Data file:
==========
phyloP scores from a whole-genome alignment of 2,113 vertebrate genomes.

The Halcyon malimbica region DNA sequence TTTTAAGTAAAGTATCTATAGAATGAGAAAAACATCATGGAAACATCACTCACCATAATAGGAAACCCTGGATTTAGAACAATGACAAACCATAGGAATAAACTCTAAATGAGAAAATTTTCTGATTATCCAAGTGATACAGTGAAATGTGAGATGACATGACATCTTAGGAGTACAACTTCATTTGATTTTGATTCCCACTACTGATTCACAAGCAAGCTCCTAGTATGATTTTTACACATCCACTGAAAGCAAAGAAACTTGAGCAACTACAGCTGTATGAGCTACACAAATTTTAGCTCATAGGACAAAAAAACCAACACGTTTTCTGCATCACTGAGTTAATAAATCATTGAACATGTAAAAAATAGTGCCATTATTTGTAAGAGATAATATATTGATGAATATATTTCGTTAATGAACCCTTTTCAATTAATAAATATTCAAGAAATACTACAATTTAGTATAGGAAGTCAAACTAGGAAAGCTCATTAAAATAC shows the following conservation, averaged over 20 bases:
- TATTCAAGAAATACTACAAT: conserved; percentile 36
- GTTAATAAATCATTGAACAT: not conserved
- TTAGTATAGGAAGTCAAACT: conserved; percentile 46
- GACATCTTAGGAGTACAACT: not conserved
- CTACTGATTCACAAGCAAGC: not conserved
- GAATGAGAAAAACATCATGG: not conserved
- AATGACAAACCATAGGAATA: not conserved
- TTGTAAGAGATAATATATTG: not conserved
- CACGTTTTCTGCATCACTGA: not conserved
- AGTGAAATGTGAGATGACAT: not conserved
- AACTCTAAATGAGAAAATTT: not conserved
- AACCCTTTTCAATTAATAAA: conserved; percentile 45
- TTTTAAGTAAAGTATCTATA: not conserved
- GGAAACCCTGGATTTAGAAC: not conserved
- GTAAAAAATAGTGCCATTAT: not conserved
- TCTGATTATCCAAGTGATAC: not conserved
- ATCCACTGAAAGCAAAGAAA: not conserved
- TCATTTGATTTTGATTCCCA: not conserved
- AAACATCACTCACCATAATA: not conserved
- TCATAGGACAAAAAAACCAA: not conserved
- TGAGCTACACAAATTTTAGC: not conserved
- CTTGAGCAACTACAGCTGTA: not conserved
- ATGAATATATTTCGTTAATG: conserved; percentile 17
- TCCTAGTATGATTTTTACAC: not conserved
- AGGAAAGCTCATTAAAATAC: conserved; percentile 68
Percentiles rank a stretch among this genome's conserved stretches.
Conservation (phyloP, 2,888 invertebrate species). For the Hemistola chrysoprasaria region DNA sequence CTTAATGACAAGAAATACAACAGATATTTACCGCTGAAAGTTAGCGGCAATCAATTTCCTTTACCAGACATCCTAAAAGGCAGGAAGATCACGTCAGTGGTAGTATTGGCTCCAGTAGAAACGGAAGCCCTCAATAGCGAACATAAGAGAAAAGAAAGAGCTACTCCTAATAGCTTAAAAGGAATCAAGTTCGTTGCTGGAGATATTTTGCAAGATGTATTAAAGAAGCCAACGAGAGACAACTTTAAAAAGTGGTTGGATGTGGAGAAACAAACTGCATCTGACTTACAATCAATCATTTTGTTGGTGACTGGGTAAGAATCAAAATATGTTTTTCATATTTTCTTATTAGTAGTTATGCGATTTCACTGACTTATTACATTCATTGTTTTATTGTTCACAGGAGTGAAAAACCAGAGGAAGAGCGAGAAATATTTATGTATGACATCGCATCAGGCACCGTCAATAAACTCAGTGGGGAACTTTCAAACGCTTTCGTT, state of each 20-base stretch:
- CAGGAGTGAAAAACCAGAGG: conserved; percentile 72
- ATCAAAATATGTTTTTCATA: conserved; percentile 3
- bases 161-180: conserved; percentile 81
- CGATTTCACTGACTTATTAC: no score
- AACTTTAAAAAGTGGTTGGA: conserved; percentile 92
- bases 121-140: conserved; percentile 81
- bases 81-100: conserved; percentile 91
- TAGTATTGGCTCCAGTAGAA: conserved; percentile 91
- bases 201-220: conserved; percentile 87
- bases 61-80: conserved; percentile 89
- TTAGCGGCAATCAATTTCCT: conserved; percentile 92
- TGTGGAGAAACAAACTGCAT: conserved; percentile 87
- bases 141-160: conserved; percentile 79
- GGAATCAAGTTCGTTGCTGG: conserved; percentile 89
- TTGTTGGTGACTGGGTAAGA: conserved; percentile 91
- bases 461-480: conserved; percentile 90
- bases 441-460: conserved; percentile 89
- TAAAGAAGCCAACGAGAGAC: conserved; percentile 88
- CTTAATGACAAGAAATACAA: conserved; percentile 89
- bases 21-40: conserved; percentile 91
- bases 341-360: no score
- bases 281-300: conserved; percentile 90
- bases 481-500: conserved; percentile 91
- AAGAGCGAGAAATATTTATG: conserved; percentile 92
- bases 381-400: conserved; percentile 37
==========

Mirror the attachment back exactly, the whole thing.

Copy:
phyloP scores from a whole-genome alignment of 2,113 vertebrate genomes.

The Halcyon malimbica region DNA sequence TTTTAAGTAAAGTATCTATAGAATGAGAAAAACATCATGGAAACATCACTCACCATAATAGGAAACCCTGGATTTAGAACAATGACAAACCATAGGAATAAACTCTAAATGAGAAAATTTTCTGATTATCCAAGTGATACAGTGAAATGTGAGATGACATGACATCTTAGGAGTACAACTTCATTTGATTTTGATTCCCACTACTGATTCACAAGCAAGCTCCTAGTATGATTTTTACACATCCACTGAAAGCAAAGAAACTTGAGCAACTACAGCTGTATGAGCTACACAAATTTTAGCTCATAGGACAAAAAAACCAACACGTTTTCTGCATCACTGAGTTAATAAATCATTGAACATGTAAAAAATAGTGCCATTATTTGTAAGAGATAATATATTGATGAATATATTTCGTTAATGAACCCTTTTCAATTAATAAATATTCAAGAAATACTACAATTTAGTATAGGAAGTCAAACTAGGAAAGCTCATTAAAATAC shows the following conservation, averaged over 20 bases:
- TATTCAAGAAATACTACAAT: conserved; percentile 36
- GTTAATAAATCATTGAACAT: not conserved
- TTAGTATAGGAAGTCAAACT: conserved; percentile 46
- GACATCTTAGGAGTACAACT: not conserved
- CTACTGATTCACAAGCAAGC: not conserved
- GAATGAGAAAAACATCATGG: not conserved
- AATGACAAACCATAGGAATA: not conserved
- TTGTAAGAGATAATATATTG: not conserved
- CACGTTTTCTGCATCACTGA: not conserved
- AGTGAAATGTGAGATGACAT: not conserved
- AACTCTAAATGAGAAAATTT: not conserved
- AACCCTTTTCAATTAATAAA: conserved; percentile 45
- TTTTAAGTAAAGTATCTATA: not conserved
- GGAAACCCTGGATTTAGAAC: not conserved
- GTAAAAAATAGTGCCATTAT: not conserved
- TCTGATTATCCAAGTGATAC: not conserved
- ATCCACTGAAAGCAAAGAAA: not conserved
- TCATTTGATTTTGATTCCCA: not conserved
- AAACATCACTCACCATAATA: not conserved
- TCATAGGACAAAAAAACCAA: not conserved
- TGAGCTACACAAATTTTAGC: not conserved
- CTTGAGCAACTACAGCTGTA: not conserved
- ATGAATATATTTCGTTAATG: conserved; percentile 17
- TCCTAGTATGATTTTTACAC: not conserved
- AGGAAAGCTCATTAAAATAC: conserved; percentile 68
Percentiles rank a stretch among this genome's conserved stretches.
Conservation (phyloP, 2,888 invertebrate species). For the Hemistola chrysoprasaria region DNA sequence CTTAATGACAAGAAATACAACAGATATTTACCGCTGAAAGTTAGCGGCAATCAATTTCCTTTACCAGACATCCTAAAAGGCAGGAAGATCACGTCAGTGGTAGTATTGGCTCCAGTAGAAACGGAAGCCCTCAATAGCGAACATAAGAGAAAAGAAAGAGCTACTCCTAATAGCTTAAAAGGAATCAAGTTCGTTGCTGGAGATATTTTGCAAGATGTATTAAAGAAGCCAACGAGAGACAACTTTAAAAAGTGGTTGGATGTGGAGAAACAAACTGCATCTGACTTACAATCAATCATTTTGTTGGTGACTGGGTAAGAATCAAAATATGTTTTTCATATTTTCTTATTAGTAGTTATGCGATTTCACTGACTTATTACATTCATTGTTTTATTGTTCACAGGAGTGAAAAACCAGAGGAAGAGCGAGAAATATTTATGTATGACATCGCATCAGGCACCGTCAATAAACTCAGTGGGGAACTTTCAAACGCTTTCGTT, state of each 20-base stretch:
- CAGGAGTGAAAAACCAGAGG: conserved; percentile 72
- ATCAAAATATGTTTTTCATA: conserved; percentile 3
- bases 161-180: conserved; percentile 81
- CGATTTCACTGACTTATTAC: no score
- AACTTTAAAAAGTGGTTGGA: conserved; percentile 92
- bases 121-140: conserved; percentile 81
- bases 81-100: conserved; percentile 91
- TAGTATTGGCTCCAGTAGAA: conserved; percentile 91
- bases 201-220: conserved; percentile 87
- bases 61-80: conserved; percentile 89
- TTAGCGGCAATCAATTTCCT: conserved; percentile 92
- TGTGGAGAAACAAACTGCAT: conserved; percentile 87
- bases 141-160: conserved; percentile 79
- GGAATCAAGTTCGTTGCTGG: conserved; percentile 89
- TTGTTGGTGACTGGGTAAGA: conserved; percentile 91
- bases 461-480: conserved; percentile 90
- bases 441-460: conserved; percentile 89
- TAAAGAAGCCAACGAGAGAC: conserved; percentile 88
- CTTAATGACAAGAAATACAA: conserved; percentile 89
- bases 21-40: conserved; percentile 91
- bases 341-360: no score
- bases 281-300: conserved; percentile 90
- bases 481-500: conserved; percentile 91
- AAGAGCGAGAAATATTTATG: conserved; percentile 92
- bases 381-400: conserved; percentile 37